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North American Bumblebees on the Decline

"The bees are disappearing." It's such a well-known fact that it even became a key plot point in season 4 of Doctor Who (with the explanation that the bees were aliens simply returning to their home planet). Most of the concern has centered on honeybees and the problem now known as colony collapse ...





"The bees are disappearing." It's such a well-known fact that it even became a key plot point in season 4 of Doctor Who (with the explanation that the bees were aliens simply returning to their home planet). Most of the concern has centered on honeybees and the problem now known as colony collapse disorder. But there have also been worrisome reports from Europe of declining bumblebees, and a new study in PNAS finds widespread decline among North American bumblebee species as well.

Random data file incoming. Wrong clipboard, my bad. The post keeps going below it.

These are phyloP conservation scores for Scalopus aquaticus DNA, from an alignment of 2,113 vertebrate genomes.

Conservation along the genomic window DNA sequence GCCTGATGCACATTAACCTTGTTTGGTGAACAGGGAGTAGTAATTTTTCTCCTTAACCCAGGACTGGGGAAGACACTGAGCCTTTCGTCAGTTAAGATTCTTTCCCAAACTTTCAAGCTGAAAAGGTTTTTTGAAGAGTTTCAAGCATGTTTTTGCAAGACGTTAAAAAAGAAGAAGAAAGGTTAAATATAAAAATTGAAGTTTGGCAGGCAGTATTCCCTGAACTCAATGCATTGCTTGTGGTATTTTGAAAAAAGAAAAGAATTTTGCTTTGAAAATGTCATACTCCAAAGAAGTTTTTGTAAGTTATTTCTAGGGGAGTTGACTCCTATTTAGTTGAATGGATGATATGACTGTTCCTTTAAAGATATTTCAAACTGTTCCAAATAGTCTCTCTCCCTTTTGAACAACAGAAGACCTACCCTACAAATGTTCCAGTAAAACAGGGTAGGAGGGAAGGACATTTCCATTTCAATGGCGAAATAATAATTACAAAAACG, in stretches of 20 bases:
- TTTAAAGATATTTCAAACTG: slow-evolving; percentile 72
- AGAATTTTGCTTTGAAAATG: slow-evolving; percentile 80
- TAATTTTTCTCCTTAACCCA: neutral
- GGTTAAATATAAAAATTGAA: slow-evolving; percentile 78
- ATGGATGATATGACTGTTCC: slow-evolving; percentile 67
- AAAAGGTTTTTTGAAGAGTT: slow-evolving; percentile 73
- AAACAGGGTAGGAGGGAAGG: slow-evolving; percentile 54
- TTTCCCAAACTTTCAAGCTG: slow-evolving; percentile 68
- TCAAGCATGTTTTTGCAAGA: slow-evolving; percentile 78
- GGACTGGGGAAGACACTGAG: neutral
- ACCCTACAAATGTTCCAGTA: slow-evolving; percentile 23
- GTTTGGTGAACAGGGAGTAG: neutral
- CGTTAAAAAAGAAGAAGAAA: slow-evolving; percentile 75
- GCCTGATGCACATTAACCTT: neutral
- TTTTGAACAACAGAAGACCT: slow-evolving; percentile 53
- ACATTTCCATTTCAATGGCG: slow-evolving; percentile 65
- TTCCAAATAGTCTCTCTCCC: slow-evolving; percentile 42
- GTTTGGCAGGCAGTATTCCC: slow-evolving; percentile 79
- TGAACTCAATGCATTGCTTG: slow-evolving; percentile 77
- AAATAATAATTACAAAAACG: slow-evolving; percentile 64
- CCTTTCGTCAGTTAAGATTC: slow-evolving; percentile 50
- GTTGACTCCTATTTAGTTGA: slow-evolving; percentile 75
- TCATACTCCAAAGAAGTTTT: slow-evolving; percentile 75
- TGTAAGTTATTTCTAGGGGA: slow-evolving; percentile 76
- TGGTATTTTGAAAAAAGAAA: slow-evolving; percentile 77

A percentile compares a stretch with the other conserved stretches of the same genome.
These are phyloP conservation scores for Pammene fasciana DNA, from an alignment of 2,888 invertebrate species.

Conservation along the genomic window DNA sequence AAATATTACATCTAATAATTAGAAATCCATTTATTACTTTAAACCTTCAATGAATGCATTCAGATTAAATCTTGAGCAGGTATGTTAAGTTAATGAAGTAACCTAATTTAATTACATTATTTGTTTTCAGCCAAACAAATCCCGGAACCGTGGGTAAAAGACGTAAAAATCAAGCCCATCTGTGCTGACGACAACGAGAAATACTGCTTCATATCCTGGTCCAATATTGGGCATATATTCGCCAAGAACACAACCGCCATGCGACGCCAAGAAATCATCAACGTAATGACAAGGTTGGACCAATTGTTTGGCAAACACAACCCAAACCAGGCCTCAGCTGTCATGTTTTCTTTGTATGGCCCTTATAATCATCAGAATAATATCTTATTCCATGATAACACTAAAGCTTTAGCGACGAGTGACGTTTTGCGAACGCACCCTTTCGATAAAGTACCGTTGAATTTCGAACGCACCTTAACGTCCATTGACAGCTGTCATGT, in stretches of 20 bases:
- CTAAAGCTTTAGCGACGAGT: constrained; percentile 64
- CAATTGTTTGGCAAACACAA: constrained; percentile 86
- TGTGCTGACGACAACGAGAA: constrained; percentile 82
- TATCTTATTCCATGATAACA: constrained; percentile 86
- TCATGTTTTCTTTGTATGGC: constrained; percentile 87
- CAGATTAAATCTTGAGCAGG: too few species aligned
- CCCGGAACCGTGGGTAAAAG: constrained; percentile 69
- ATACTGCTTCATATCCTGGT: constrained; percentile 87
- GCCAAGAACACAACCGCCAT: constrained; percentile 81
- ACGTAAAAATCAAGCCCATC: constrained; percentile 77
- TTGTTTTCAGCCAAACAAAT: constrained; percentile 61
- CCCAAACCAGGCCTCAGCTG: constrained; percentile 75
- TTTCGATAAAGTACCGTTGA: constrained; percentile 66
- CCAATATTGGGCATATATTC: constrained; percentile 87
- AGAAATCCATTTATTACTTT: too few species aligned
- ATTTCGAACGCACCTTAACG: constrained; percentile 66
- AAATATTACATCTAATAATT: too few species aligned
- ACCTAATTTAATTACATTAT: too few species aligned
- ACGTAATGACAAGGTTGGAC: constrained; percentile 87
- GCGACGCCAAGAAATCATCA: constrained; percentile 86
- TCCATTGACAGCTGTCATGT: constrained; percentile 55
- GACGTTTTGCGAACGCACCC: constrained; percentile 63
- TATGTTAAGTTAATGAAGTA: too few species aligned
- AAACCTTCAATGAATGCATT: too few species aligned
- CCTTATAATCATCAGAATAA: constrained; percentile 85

A group of biologists from Illinois and Utah examined the current and historical distributions of eight species of bumblebees from the genus Bombus, looking at thousands of museum records and data from recent nationwide surveys. They found that the abundances of half of those species ( B. affinis, B. occidentalis, B. pensylvanicus and B. terricola) have declined by up to 96 percent and their ranges have contracted by 23 to 87 percent in the last 20 years. The other four species, however, remain abundant and widespread.



Bumblebees, like honeybees, are important crop pollinators, especially for tasty foods such as tomatoes and berries. The researchers call the reduction in their range and abundance "striking and cause for concern." As for what might be causing it, there's evidence that the species in decline have higher levels of infection of the fungal parasite Nosema bombi and lower genetic diversity than the healthy bumblebee populations. But whether these patterns are related to the cause of the decline or simply another outcome of it is not yet known.
About Sarah Zielinski
Sarah Zielinski

Sarah Zielinski is an award-winning science writer and editor. She is a contributing writer in science for Smithsonian.com and blogs at Wild Things, which appears on Science News.

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